Left-hander Cole Hamels had a 2.46 ERA for the Phillies in 2014 -- the same mark as Jon Lester had for the Red Sox and A's. (Brian Garfinkel/Getty Images)

Making (dollars and) sense of Cole Hamels' contract as an alternative to Jon Lester

November 11, 2014 - 12:08 pm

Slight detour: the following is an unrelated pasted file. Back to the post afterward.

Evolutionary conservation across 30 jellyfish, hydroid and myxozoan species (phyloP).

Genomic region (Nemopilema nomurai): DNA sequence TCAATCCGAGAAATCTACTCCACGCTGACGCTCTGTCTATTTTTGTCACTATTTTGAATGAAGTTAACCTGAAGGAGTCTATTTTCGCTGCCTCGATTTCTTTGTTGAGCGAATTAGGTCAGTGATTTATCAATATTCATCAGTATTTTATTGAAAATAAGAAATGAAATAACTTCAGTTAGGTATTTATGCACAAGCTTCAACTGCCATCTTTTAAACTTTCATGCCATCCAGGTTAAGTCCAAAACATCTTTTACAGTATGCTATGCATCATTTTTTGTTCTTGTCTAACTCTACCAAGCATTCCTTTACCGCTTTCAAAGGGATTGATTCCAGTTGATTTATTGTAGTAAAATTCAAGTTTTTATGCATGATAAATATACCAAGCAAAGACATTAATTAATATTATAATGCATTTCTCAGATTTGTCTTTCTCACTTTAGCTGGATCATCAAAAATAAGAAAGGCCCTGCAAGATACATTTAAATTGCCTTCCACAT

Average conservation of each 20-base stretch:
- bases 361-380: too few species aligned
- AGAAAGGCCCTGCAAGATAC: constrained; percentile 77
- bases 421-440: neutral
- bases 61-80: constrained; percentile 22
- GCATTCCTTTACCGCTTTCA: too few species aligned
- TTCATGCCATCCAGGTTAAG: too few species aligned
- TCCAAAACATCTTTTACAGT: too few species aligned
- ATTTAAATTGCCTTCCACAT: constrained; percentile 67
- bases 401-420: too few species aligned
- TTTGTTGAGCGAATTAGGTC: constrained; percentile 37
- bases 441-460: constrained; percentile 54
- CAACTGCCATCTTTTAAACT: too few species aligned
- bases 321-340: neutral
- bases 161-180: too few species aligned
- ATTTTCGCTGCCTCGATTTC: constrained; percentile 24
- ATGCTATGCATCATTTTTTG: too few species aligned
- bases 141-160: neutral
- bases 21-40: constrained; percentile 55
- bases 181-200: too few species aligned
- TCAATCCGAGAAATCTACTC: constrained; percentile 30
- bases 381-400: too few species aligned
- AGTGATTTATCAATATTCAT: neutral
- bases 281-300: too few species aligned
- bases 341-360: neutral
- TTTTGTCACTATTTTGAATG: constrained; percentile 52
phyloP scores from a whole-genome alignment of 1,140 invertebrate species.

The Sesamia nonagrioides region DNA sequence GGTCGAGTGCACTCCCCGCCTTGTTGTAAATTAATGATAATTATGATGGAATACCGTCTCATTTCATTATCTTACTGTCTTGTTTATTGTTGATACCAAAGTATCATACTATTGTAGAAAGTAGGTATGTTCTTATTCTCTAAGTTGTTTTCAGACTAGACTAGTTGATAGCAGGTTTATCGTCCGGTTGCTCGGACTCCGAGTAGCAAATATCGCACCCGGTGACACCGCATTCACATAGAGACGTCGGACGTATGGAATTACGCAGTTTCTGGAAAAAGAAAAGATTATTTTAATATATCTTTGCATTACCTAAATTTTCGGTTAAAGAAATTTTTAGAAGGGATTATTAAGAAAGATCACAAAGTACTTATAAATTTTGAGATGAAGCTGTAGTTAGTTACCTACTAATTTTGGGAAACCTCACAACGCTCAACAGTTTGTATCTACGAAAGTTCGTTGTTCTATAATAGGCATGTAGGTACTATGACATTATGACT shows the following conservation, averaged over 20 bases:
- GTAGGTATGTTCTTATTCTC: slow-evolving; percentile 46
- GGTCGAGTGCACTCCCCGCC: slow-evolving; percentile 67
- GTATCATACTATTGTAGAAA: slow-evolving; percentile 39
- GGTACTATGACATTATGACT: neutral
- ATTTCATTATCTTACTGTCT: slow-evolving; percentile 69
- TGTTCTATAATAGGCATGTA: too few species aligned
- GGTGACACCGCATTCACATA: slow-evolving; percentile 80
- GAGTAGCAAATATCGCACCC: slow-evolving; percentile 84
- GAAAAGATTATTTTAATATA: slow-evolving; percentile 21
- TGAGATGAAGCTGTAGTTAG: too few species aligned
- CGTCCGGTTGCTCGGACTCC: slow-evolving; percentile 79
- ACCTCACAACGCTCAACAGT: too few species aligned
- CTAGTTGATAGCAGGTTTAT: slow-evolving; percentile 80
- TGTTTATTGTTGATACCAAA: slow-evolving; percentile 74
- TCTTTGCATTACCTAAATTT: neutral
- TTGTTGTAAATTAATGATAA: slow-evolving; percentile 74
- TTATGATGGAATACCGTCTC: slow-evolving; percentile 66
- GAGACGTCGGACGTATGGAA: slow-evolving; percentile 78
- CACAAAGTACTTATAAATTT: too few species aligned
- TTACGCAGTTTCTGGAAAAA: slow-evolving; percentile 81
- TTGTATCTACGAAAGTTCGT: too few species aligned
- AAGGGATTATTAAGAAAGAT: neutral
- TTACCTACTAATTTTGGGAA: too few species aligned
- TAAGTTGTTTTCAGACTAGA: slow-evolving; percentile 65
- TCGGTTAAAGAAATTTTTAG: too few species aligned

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Don't want to pay the going rates for an elite free-agent pitcher? The Phillies' phone lines are apparently open. Philadelphia is willing to discuss left-hander Cole Hamels, a pitcher who is coming off a dominant season at age 30. Though he went just 9-9 for the Phillies, he posted a career-best 2.46 ERA in 30 starts with 8.7 strikeouts and 2.6 walks per nine innings in 204 1/3 innings this year. Those numbers align closely with what Jon Lester (16-11, 2.46, 9.0 Ks/9, 2.0 BBs/9) did in 2014. The similarities go beyond that. The two pitchers were born just 11 days apart, Hamels at the end of December 1983, Lester in early January 1984. Hamels has a career 108-83 record with a 3.27 ERA and 125 ERA+. Lester is 116-67 with a 3.58 ERA and 121 ERA+. Both have dominant World Series performances and a history of thriving in some of the most highly scrutinized environments in baseball. It goes without saying that Lester will use Hamels' six-year, $144 million contract (signed just months before he reached free agency in 2012) as a very relevant data point for his own contractual discussions. And so, the notion has been articulated many times: The Red Sox can re-sign Lester for full market value, but if they don't want to commit, say, five or six years to a pitcher who turns 31 in January, they could trade for Hamels, who is owed $90 million (four $22.5 million salaries) in the next four years. But the contractual contrast between the two pitchers might have been overstated, in part based on some misunderstanding about Hamels' contract -- particularly given the possibility that, if the Sox were to trade for Hamels, because he reportedly has the right to veto a deal to Boston and can thus extract negotiated concessions from a team that deals for him, they might have to pick up his $20 million for his age 35 season in 2019. Here's the shakedown: -- Hamels has $96M guaranteed remaining (4 years' salary at $22.5 million each along with an oft-overlooked $6M buyout for 2019) remaining on his contract. For luxury tax purposes, his contract counts for $24 million in payroll for each of those next four years. Could Lester command a six-year, $144 million deal in free agency? Maybe. If so, then trading for Hamels would mean avoiding two years at roughly the same luxury tax hit -- at a cost of multiple top prospects in a system. -- If the option year has to be guaranteed, nothing changes about how the next four years of his deal are calculated for luxury tax purposes. His contract still functions as a $24 million a year hit from 2015-18. -- If the option year has to be guaranteed, the real impact would thus first be felt in 2019 (the option year). Because of the $6 million buyout (which is treated as guaranteed money in calculating the average annual value of the original six-year deal), the $20 million option will only count for $14 million for luxury tax purposes in 2019. Unless his career goes off the rails, that's far from an onerous commitment, and indeed has at least the potential to represent a bargain. That $14 million AAV for Hamels' option year would represent a payroll discount of approximately $10 million relative to Year 5 of a hypothetical six-year, $144 million deal for Lester. -- So, if Hamels would insist on his option being guaranteed as a condition of a trade to the Red Sox, there would be no decrease in financial cost (or risk) relative to a Lester contract through the next four years; there would be one year that would represent an opportunity for savings in 2019, and there would be no risk associated with a sixth year of a deal at age 36. -- The value of that discount is not clear. The current Collective Bargaining Agreement will have expired by the time 2019 rolls around. If the luxury tax threshold has increased by, say, $30 million or $50 million by that time, then the consequences of a bad (or even mediocre) final year or two of a contract signed at market standards in the 2014-15 offseason would be far less than they would be right now. Ultimately, if one views Hamels and Lester (based on career track records) as similar assets (and risks) going forward, and if the choice was between trading for Hamels or signing Lester for six years and $144 million, a team would have to decide whether the "discount" on 2019 and the avoidance of risk in 2020 would be worth three of its top prospects (a contrast made all the easier by the fact that Lester is not attached to any kind of draft pick compensation). Frankly, it might be difficult for a team to justify dealing Hamels for even one top prospect if the choice was between a trade for the next five years of Hamels' contract as opposed to a six-year deal for comparable free agent.

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